Welcome back to our virtual tour among the finds of the Archaeological Museum of Cagliari.
Today we will show you some finds from the necropolis of San Giorgio in Portoscuso up close.
The site was found by chance in 1990, during some works for the construction of a purification plant, which damaged and almost completely destroyed part of the burials. It is a small necropolis with cremation tombs, according to the funerary ritual prevalent in the Phoenician age. The ashes of the deceased were kept inside reused transport wine amphorae and placed inside a lithic cyst, that is a small pit dug in the ground and covered with stone slabs on the bottom and on the walls and closed by a lid always in Stone.
The use of wine amphorae is certainly not accidental, but is linked to the ideology of the banquet and the ritual consumption of wine within funeral ceremonies. St. George’s amphorae show wine cups as lids to further strengthen this ritual bond.
The grave goods consisted of bilobed jugs, linked to the offering of wine and jugs with a mushroom rim, containers of balms and perfumed oils with which the body of the deceased was sprinkled. In some burials there were also other vases, silver and bronze jewels and iron weapons, evidence of the burial of adult males.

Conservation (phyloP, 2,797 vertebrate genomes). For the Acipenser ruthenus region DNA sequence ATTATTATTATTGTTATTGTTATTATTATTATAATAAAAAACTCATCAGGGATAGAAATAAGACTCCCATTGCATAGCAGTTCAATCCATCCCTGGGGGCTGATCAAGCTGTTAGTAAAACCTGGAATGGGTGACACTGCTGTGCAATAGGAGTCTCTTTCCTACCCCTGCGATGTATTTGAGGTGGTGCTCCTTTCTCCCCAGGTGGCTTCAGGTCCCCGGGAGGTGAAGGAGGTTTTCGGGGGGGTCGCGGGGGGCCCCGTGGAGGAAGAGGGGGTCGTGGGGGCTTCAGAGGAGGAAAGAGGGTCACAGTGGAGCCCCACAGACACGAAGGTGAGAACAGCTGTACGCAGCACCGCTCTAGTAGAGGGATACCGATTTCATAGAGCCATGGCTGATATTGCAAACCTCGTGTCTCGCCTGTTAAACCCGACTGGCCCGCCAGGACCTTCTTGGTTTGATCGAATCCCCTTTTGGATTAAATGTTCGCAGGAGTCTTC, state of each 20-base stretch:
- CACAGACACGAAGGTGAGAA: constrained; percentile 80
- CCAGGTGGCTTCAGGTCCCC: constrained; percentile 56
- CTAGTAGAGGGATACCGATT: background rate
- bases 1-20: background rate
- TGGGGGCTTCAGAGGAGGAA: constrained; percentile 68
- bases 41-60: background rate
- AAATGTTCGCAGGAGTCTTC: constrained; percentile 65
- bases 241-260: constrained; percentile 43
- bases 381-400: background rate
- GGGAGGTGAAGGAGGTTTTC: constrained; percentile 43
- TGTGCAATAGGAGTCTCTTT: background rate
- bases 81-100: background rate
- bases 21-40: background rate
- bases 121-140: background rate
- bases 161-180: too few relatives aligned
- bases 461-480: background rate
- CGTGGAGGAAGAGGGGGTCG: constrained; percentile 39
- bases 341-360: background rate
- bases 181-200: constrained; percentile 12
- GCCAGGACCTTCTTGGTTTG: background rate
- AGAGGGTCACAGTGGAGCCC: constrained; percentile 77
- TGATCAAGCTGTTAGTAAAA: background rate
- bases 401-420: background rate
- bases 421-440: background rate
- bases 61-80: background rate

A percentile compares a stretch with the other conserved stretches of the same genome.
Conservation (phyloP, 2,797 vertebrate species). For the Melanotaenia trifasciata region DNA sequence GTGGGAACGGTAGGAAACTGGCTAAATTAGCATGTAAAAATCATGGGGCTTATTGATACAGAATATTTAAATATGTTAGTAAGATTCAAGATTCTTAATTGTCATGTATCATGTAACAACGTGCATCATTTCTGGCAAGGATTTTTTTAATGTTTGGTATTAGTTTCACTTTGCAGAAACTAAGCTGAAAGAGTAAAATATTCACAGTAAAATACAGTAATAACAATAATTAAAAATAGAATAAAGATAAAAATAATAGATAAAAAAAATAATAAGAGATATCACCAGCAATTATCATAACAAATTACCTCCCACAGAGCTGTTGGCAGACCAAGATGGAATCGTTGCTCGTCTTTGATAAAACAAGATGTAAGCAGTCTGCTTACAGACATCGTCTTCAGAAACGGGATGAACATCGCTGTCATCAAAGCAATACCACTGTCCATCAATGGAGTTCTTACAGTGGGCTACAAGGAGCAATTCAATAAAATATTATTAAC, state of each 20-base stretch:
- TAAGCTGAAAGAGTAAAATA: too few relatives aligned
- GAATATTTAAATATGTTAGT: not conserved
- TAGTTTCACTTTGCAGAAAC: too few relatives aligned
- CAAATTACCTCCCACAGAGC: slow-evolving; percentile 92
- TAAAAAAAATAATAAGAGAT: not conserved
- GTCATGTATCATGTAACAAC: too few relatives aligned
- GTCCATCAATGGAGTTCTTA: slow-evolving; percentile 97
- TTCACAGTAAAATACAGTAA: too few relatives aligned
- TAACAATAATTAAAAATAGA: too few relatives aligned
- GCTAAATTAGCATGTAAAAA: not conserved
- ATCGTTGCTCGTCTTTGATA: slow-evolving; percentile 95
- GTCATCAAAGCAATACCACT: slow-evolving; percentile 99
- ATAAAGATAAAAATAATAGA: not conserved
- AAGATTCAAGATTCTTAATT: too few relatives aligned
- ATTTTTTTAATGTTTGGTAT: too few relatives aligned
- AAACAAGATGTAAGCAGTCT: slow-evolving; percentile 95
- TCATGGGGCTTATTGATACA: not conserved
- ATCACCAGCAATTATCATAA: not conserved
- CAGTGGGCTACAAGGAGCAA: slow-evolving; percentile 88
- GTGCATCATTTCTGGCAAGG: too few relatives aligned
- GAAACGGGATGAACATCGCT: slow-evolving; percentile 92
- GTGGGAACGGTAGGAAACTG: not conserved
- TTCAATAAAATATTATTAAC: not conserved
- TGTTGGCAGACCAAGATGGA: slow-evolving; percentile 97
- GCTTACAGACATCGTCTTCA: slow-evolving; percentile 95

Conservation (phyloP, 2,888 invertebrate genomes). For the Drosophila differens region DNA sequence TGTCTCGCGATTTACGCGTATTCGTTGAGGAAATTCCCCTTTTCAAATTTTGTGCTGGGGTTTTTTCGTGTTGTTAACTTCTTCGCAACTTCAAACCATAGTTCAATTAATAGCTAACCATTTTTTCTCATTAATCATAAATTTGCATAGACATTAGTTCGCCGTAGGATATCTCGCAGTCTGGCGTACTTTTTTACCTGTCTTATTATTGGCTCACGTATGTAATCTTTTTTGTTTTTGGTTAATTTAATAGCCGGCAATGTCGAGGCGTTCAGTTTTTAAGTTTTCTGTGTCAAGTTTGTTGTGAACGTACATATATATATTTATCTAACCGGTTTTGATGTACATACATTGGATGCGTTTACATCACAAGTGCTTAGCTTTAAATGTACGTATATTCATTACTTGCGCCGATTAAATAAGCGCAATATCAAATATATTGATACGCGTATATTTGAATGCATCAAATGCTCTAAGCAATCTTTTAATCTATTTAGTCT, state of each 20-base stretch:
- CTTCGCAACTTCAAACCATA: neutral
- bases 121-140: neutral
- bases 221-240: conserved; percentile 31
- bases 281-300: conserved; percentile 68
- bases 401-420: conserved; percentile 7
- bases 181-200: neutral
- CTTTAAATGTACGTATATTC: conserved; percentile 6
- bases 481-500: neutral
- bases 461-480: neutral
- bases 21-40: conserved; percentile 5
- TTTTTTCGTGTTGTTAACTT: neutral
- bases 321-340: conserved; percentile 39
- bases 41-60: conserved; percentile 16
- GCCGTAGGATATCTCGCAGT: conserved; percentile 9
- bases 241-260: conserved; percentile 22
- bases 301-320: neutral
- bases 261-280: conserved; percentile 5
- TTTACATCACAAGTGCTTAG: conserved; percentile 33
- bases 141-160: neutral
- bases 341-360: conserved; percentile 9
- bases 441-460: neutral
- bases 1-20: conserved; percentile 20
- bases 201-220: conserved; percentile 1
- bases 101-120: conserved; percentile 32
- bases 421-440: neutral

We have no information regarding the town to which this small necropolis must have referred. According to some, the settlement must have been nearby, as was usually the case, according to others the necropolis of San Giorgio was connected to Monte Sirai (Carbonia) and in particular to the Phoenician presences within the Sirai nuraghe. Certainly San Giorgio is, in the current state of knowledge, the oldest Phoenician necropolis in Sardinia, born out of the need to give burial to “a nucleus of Phoenicians that we could consider the pioneers of sedentarization”.
It is no coincidence, however, that the oldest Phoenician city in Sardinia is Sulci (Sant’Antioco), also located at the entrance to the Sulcis metalliferous basin, an area clearly of great interest for oriental merchants.
Let’s go back to our finds and in particular to the jugs with a mushroom rim (expanded circular rim) which show a shape with a globular body and tubular neck, unknown on the island until now, while it is known in other parts of the Mediterranean especially in the east. This element, together with the surface of the vases that have a red slip (the so-called red-slip) of considerable quality, leads to consider them from direct oriental imports, dating the necropolis even to a phase prior to the first settlement of Sulci, and therefore antecedent the mid-eighth century BC, i.e., 750 BC.